A Mexican Dinner in 1890s Orange County with Madame Helena Modjeska

In doing general research for my book on the history of Mexican food in the United States, I've unearthed numerous accounts of non-Mexicans enjoying Mexican food for the first time, or quickly learning how to love the stuff. One of the earlier accounts I've discovered pertaining to Orange County is telling in that even in the early days of our existence, “Mexican” food ruled–especially among our civic fathers and mothers.

They were vacationing. An August 21, 1892, Los Angeles Times dispatch describes the dinner hosted for Helena Modjeska, the famous actress who became OC's first celebrity inhabitant. The location was at her summertime cottage in San Juan-by-the-Sea (nowadays, roughly Capistrano Beach), and the man behind the grill was Marco Forster, whose family was Californios, or Mexicans who lived in the state before it became part of the United States. Of course, the reporter and Forster didn't call it Mexican food but rather a “Spanish” dinner, Californios famously insisting their blood was Iberian and not mixed with mestizo.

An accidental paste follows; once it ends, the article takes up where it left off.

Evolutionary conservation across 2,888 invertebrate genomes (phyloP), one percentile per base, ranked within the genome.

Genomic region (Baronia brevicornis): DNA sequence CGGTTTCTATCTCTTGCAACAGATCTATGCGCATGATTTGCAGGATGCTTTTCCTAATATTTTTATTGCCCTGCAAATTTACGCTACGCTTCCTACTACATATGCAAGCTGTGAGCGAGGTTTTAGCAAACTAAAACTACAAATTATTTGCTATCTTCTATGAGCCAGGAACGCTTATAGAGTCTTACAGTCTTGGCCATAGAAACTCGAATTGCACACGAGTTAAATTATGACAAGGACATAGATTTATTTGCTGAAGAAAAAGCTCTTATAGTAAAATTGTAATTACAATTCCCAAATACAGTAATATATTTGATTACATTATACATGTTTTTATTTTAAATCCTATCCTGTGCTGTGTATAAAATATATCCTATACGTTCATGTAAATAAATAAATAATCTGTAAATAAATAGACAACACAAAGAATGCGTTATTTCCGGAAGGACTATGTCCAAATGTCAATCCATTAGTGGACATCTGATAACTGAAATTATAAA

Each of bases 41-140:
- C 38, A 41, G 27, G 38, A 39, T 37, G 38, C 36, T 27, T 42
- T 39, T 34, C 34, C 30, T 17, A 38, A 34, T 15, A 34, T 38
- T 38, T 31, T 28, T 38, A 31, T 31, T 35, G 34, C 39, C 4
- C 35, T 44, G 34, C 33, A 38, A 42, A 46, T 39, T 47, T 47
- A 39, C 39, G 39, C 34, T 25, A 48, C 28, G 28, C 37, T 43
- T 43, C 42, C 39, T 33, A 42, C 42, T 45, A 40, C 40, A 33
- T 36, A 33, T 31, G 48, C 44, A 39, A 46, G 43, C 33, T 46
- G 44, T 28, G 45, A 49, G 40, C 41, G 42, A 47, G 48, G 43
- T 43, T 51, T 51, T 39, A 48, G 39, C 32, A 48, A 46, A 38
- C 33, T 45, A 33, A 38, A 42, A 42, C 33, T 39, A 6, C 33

Roasted ox started the meal, served alongside frijoles, which the Times correspondent noted “is to be seen at almost every meal in this part of the world.” More interesting was the sarsa, which we would now call salsa (I'll save the Spanish phonetic lesson for some other time). Also served for Modjeska were enchiladas and flour tortillas 15 inches in diameter. “Being without any particular flavor,” the gabacho correspondent reported, “they reminded me of the unleavened bread which the Jews serve up at Passover time.” Obviously, these tortillas weren't good, because the best flour tortillas do have a distinct flavor–but they ain't corn, let me tell you.

Tamales (more than 500) and chile con carne closed the dinner–and here is where the history gets interesting. Chile con carne (nowadays just known as chili) isn't a Mexican meal or even a “Spanish” one or even native to Southern California; it was the daddy Tex-Mex meal of them all. How was it that Californians were already incorporating “Mexican” food from other regions into their diet? Details to come. …

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